Fighting Dr. Not-So-Evil

July 25, 2017

Written by Christie Zervos, Director of Operations and Cary Straw, Senior Web Patrol Analyst

When we think of individuals who operate web sites where live exam items are disclosed we envision scheming, professional evil-doers from some dark corner of the cyber world–and often we are right. But, there are times when distributors of stolen, copyrighted test content are not professional cheaters at all. In fact, some may not fully realize what they’re doing.

Last week, the Rio Grande Sun reported that a high school English teacher, in what may have been an earnest effort to help his students succeed in the standardized history exam, offered specific answers to the upcoming test so that students would be prepared. The teacher had reportedly taken the test earlier and included a review of the answers in his ‘end of course’ review. As a result, the test answers circulated throughout the school district and to nearly two hundred 10th grader’s cell phones, calling into question the validity of all student test scores.

This case is an interesting one because it highlights a dynamic in test security that is often over-looked: nefarious leakers are not the only persons to infringe the copyright of secure test content. Although this high school teacher’s actions clearly violated test security policies, it is not clear that he intended to encourage cheating by students. This kind of thing happens frequently in the test security world. Test questions are leaked by those inside and outside the establishment, both cunningly and haphazardly.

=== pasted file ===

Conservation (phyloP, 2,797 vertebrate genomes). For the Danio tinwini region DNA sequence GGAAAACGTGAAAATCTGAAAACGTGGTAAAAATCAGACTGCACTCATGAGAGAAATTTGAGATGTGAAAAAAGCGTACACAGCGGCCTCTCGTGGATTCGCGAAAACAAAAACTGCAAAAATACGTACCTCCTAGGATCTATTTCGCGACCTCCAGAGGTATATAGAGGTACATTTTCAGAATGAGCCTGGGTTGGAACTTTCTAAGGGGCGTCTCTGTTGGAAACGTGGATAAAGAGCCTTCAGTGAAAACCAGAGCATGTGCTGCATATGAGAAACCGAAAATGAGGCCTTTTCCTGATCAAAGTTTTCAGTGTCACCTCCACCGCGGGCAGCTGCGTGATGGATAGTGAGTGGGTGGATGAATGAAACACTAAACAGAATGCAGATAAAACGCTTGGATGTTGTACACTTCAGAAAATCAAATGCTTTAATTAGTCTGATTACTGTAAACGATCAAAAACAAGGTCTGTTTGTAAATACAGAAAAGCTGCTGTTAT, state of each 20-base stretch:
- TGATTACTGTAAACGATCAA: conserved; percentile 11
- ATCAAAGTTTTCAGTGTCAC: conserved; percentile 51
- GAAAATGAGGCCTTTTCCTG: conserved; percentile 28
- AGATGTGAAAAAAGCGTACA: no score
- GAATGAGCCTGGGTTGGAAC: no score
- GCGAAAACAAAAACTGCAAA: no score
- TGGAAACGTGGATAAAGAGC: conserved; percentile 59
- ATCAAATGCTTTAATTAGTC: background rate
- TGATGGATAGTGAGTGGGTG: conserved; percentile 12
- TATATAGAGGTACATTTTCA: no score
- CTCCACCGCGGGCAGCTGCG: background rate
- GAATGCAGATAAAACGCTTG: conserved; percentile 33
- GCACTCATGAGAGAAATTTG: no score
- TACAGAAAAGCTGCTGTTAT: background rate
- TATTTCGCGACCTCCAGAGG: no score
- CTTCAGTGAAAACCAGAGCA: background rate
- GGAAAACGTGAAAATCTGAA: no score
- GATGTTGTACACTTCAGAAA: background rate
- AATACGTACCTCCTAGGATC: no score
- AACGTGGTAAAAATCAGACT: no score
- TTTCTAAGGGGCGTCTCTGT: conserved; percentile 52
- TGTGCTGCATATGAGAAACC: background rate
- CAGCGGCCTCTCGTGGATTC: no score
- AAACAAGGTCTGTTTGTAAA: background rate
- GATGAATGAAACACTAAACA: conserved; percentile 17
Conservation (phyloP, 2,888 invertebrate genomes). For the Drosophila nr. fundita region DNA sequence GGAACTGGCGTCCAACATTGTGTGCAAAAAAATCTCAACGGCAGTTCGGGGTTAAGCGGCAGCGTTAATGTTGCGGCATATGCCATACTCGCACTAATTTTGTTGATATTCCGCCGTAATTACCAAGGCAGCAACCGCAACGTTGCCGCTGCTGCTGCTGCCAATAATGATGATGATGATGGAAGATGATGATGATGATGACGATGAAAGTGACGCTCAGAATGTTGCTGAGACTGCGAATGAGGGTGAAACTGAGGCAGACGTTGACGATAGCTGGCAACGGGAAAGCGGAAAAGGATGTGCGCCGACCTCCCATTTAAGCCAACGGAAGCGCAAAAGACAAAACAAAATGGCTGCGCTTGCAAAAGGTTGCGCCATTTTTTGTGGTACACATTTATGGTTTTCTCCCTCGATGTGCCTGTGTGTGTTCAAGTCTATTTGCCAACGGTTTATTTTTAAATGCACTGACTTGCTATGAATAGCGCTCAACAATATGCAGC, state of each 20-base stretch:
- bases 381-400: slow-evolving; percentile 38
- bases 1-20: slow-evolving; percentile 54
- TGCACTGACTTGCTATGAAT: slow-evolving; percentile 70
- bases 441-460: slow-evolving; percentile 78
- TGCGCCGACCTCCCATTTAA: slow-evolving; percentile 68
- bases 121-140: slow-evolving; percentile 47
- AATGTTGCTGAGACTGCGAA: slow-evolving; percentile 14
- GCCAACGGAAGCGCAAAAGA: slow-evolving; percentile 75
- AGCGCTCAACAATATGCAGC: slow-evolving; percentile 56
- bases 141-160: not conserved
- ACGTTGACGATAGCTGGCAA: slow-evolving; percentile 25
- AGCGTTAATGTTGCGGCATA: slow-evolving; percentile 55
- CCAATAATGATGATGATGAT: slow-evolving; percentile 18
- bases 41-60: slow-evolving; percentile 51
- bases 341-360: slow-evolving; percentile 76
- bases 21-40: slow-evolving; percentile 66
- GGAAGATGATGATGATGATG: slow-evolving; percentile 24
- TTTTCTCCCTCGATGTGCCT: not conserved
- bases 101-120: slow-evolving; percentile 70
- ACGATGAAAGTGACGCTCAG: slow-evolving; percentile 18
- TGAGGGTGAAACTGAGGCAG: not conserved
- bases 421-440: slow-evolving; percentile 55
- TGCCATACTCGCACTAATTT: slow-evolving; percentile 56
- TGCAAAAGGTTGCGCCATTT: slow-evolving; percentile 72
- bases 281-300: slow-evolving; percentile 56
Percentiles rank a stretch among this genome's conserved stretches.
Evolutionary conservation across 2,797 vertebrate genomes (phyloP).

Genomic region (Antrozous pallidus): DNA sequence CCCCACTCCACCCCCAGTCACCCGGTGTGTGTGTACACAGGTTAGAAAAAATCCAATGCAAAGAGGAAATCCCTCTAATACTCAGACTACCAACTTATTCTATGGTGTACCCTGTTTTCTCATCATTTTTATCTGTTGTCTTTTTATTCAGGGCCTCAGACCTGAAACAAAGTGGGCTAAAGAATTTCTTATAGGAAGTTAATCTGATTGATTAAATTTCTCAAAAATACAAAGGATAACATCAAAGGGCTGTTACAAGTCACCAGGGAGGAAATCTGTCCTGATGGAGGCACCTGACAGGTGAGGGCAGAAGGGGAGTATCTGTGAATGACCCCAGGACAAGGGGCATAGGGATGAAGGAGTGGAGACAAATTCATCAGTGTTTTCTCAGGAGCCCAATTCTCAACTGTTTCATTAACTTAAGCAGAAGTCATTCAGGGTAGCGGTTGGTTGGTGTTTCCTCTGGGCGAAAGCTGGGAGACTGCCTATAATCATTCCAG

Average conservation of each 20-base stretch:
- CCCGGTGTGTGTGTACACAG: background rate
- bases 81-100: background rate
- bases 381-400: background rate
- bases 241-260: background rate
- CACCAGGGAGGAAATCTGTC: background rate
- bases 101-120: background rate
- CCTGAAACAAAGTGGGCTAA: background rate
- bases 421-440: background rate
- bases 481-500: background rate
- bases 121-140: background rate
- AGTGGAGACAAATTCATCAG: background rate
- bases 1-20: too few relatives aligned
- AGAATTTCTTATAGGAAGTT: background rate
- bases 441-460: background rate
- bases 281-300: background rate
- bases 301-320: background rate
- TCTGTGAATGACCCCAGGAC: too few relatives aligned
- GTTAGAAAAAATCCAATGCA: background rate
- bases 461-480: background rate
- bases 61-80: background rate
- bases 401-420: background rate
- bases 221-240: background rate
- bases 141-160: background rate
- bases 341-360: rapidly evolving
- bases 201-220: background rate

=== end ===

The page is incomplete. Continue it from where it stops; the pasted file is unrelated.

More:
These examples illustrate the need to educate every single individual who handles your materials proper procedures for protecting exams. They also illustrate why consistent monitoring for leaked exam content is so important — to stop both malicious evil-doers and negligent troublemakers.

Protection of exam content and test score validity requires constant vigilance. The above example demonstrates how easily and quickly test content can be stolen, leaked, distributed, and used. Because there are many ways that secure test items can be lost, it is vital that every testing program assess vulnerabilities, threats, and risks. Protection only results after these are fully understood and appropriate controls have been implemented. Patrolling the internet for leaked test content is one of the critical controls that every program needs. Caveon’s experts can provide additional guidance to help you protect the integrity of your testing program. If you have questions concerning how to protect your program, why don’t you give us a call? We can help.

Christie Zervos

Director of Operations, Caveon Test Security